In 2014, private equity deals in India crossed the $15 billion-mark. After hitting a three-year low of $8.85 billion deals in 2012, private-equity investments were at a seven-year high. That’s when the story of a luggage company that was the target of a takeover bid by one of the top three global PE firms started to unfold.
The PE firm in question had $80 billion in assets and the company being targeted was the luggage company, Safari Industries. Initial discussions were cordial. According to the PE firm’s initial term-sheet, it would invest Rs.50 crore in the company and another Rs.20 crore would be brought in by the promoter-MD, Sudhir Jatia. However, soon after the term-sheet was issued, the firm revealed its true intentions. For a PE firm of this size, a Rs.50-crore investment was not a meaningful allocation. It wanted an investment vehicle that it could use to acquire luggage-making companies worldwide. It wanted the promoter to run the show as a minority shareholder. Delisting Safari from the Indian bourses and relisting it on NYSE was the eventual plan.
Unsurprisingly, Jatia declined the terms. After serving as MD of India’s largest luggage-maker —VIP Industries and 22 years overall in the luggage industry, Jatia bought majority stake in Safari Industries to continue doing what he does best. Becoming a marginal stakeholder in the same business was not an acceptable proposition, especially when the business was showing signs of a turnaround.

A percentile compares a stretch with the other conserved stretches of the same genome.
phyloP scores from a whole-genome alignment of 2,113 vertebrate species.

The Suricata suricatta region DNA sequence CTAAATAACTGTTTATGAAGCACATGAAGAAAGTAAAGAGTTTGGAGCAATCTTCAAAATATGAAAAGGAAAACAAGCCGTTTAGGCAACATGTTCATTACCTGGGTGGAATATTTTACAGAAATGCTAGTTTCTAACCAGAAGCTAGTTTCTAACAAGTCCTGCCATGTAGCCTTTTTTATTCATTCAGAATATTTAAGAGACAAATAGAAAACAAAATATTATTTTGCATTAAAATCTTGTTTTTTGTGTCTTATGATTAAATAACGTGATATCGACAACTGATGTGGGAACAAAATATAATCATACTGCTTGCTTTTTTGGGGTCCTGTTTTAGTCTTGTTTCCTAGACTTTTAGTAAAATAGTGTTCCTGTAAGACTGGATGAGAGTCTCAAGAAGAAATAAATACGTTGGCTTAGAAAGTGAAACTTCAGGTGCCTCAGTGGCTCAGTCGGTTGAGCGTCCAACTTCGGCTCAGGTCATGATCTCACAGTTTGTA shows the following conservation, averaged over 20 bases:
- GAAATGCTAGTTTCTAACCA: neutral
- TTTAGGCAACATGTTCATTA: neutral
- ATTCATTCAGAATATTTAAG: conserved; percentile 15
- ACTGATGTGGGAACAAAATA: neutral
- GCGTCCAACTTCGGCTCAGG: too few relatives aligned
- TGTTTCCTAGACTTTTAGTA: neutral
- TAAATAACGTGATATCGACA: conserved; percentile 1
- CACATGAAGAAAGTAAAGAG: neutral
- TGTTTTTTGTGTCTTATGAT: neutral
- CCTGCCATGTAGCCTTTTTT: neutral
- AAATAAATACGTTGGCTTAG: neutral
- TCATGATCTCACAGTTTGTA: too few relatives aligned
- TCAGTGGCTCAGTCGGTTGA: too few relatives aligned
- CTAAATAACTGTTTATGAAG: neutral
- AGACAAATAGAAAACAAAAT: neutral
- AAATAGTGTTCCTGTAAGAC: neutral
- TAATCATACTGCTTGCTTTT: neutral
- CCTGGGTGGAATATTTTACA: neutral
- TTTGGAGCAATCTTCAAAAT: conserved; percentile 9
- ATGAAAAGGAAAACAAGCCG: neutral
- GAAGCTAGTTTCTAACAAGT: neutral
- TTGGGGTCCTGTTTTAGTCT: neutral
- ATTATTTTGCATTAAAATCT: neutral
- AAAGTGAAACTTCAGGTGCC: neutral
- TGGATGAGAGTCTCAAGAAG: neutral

Safari’s topline had grown from Rs.67 crore in FY12 to Rs.166 crore in FY14, compounding annually at 35%, after Jatia took over in September 2011. Jatia says that reaching this scale didn’t require anything special, but just following basics like reaching out to dealers. The earlier management didn’t push the products as much because they were in ‘sell’ mode. However, the bottomline didn’t move much. It just crawled into the black in FY14 from being marginally in the red for the previous two years.
In those initial years, profit was not a major concer